Molecule of the Month: Two-component Systems
Bacteria respond to their environment with two-component sensing systems.
Signaling with Two Components
Variations on a Theme
Exploring the Structure
Histidine Kinase and Response Regulator (PDB entry 3dge)
PDB entry 3dge captures the passing of the signal from the sensory protein to the response regulator. Two copies of the response regulator (green) are bound to the sensory protein (blue), placing the key aspartate on the regulator close to the key histidine on the sensory protein (both shown with atomic spheres). The structure also includes a sulfate ion (yellow) in the approximate position occupied by the phosphate that is normally transferred. To explore this structure in more detail, click on the image for an interactive JSmol.
Topics for Further Discussion
- The sensory protein is very dynamic, flexing when it senses its appropriate target and allowing the kinase domain to phosphorylate the histidine. PDB entry 4biv captures this process: chain A has the kinase in an inactive conformation, and chain B has the kinase domain next to His248, ready to phosphorylate it.
- Because two-component system proteins are modular, scientists often break them into pieces when they determine atomic structures of them. You can use the Protein Feature View to see how these pieces fit into the whole protein sequence. For instance, look at the entry for the response regulator protein PhoB.
Related PDB-101 Resources
- Browse Cellular Signaling
- R. Gao & A. M. Stock (2010) Molecular strategies for phosphorylation-mediated regulation of response regulator activity. Current Opinion in Microbiology 13, 160- 167.
- T. Krell, J. Lacal, A. Busch, H. Silva-Jimenez, M. E. Guazzaroni & J. L. Ramos (2010) Bacterial sensor kinases: diversity in the recognition of environmental signals. Annual Review of Microbiology 64, 539-559.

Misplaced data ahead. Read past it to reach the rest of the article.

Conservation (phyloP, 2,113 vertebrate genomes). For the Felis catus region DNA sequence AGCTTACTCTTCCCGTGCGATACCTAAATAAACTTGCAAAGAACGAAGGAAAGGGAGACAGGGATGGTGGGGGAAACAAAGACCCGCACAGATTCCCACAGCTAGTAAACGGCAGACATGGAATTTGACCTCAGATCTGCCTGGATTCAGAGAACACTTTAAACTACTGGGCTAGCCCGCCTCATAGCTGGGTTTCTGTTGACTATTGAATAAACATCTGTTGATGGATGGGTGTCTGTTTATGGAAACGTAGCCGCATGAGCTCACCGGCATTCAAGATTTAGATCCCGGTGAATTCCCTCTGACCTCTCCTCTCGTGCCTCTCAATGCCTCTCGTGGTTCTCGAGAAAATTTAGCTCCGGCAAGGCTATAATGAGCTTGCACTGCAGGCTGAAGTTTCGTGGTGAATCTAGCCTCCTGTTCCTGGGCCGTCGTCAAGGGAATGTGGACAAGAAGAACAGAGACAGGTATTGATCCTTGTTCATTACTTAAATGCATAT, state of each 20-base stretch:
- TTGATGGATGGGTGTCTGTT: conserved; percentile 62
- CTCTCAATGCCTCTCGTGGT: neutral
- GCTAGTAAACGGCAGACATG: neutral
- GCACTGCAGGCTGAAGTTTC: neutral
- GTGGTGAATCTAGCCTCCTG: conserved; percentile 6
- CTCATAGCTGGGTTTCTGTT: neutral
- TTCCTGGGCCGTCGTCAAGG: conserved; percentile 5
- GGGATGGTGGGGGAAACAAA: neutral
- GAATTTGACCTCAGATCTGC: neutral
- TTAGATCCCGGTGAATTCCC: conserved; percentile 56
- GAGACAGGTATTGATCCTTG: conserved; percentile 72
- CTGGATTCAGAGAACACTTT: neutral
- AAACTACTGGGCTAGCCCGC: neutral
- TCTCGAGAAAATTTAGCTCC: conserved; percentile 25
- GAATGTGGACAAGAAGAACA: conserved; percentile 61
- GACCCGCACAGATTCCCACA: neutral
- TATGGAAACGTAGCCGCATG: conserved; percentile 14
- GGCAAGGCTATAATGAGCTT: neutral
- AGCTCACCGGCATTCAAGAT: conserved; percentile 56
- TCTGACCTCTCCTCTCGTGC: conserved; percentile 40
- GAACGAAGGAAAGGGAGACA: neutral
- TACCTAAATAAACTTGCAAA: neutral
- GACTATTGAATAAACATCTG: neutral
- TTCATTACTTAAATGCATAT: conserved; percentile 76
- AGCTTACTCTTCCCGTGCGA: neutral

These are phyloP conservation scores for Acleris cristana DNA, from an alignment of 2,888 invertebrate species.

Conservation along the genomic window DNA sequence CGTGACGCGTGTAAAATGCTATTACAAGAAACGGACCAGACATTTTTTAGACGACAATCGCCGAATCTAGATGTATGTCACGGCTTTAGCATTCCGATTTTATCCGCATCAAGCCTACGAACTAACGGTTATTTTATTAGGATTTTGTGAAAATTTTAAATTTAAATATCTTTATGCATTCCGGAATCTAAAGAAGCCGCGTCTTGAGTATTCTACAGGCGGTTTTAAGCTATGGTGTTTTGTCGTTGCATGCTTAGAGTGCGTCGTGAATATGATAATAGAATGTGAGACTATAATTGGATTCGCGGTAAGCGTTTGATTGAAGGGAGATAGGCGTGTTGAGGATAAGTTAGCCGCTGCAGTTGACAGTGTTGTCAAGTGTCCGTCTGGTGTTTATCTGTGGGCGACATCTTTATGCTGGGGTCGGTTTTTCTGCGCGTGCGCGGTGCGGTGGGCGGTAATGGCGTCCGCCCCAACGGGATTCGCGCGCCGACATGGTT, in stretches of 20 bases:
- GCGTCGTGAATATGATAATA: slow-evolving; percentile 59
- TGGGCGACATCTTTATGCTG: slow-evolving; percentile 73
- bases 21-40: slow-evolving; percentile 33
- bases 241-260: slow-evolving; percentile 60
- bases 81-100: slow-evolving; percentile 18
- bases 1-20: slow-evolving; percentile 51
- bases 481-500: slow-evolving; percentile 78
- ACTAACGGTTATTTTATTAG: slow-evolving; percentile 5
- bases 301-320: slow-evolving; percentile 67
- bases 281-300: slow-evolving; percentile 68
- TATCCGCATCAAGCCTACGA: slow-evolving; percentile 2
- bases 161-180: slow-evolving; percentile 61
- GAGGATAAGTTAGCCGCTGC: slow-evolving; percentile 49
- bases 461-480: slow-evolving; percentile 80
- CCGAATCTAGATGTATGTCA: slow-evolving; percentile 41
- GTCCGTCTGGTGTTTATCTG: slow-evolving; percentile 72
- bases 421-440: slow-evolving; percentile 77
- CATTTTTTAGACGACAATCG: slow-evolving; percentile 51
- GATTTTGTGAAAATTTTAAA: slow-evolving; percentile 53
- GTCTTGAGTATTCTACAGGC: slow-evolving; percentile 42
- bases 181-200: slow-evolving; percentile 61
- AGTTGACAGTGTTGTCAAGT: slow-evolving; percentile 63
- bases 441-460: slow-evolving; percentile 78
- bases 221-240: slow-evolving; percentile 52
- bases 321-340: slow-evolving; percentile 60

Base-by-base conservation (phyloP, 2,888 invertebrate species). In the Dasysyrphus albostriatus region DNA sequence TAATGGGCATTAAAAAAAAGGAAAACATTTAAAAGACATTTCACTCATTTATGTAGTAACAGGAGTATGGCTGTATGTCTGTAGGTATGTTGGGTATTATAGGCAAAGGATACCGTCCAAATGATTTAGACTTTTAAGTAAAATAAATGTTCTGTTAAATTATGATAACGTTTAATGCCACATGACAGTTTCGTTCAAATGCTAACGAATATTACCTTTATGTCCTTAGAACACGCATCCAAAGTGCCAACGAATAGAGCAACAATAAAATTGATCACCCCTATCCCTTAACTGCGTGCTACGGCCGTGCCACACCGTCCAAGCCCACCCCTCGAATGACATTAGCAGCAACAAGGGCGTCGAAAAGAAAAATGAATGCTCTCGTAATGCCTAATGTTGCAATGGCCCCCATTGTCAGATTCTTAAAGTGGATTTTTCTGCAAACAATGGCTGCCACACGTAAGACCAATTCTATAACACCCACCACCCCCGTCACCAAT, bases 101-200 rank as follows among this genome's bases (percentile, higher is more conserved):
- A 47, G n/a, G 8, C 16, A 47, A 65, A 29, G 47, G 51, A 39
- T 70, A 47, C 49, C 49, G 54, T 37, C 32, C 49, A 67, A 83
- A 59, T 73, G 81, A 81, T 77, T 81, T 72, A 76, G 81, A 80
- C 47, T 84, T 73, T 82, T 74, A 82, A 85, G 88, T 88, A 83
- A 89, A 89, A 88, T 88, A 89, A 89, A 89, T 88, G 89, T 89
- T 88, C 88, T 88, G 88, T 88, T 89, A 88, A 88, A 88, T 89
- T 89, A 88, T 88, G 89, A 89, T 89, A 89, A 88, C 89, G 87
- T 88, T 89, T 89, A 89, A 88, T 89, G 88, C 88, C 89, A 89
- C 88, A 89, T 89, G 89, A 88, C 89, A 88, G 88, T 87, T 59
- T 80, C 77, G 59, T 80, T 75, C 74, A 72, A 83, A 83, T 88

- 3dge: P. Casino, V. Rubio & A. Marina (2009) Structural insight into partner specificity and phosphoryl transfer in two-component signal transduction. Cell 139, 325-336.
- R. Gao & A. M. Stock (2009) Biological insights from structures of two-component proteins. Annual Review of Microbiology 63, 133-154.
- 3by8: J. Cheung & W. A. Hendrickson (2008) Crystal structures of C4-dicarboxylate ligand complexes with sensor domains of histidine kinases DcuS and DctB. Journal of Biological Chemistry 283, 30256-30265.
- 1zes: P. Bachhawat, G. V. T. Swapna, G. T. Montelione & A. M. Stock (2005) Mechanism of activation for transcription factor PhoB suggested by different modes of dimerization in the inactive and active states. Structure 13, 1353-1363.
- 2c2a: A. Marina, C. D. Waldburger & W. A. Hendrickson (2005) Structure of the entire cytoplasmic portion of a sensor histidine-kinase protein. EMBO Journal 24, 4247-4259.
- 4biv: A. E. Mechaly, N. Sassoon, J. M. Betton & P. M. Alzari (2014) Segmental helical motions and dynamical asymmetry modulate histidine kinase autophosphorylation. PLOS Biology 12, 1776.
- 1gxp: A. G. Blanco, M. Sola, F. X. Gomis-Ruth & M. Coll (2002) Tandem DNA recognition by PhoB, a two-component signal transduction transcriptional activator. Structure 10, 701-713.
- 1kgs: D. R. Buckler, Y. Zhou & A. M. Stock (2002) Evidence of intradomain and interdomain flexibility in an OmpR/PhoB homolog from Thermotoga maritima. Structure 10, 153-164.
October 2015, David Goodsellhttp://doi.org/10.2210/rcsb_pdb/mom_2015_10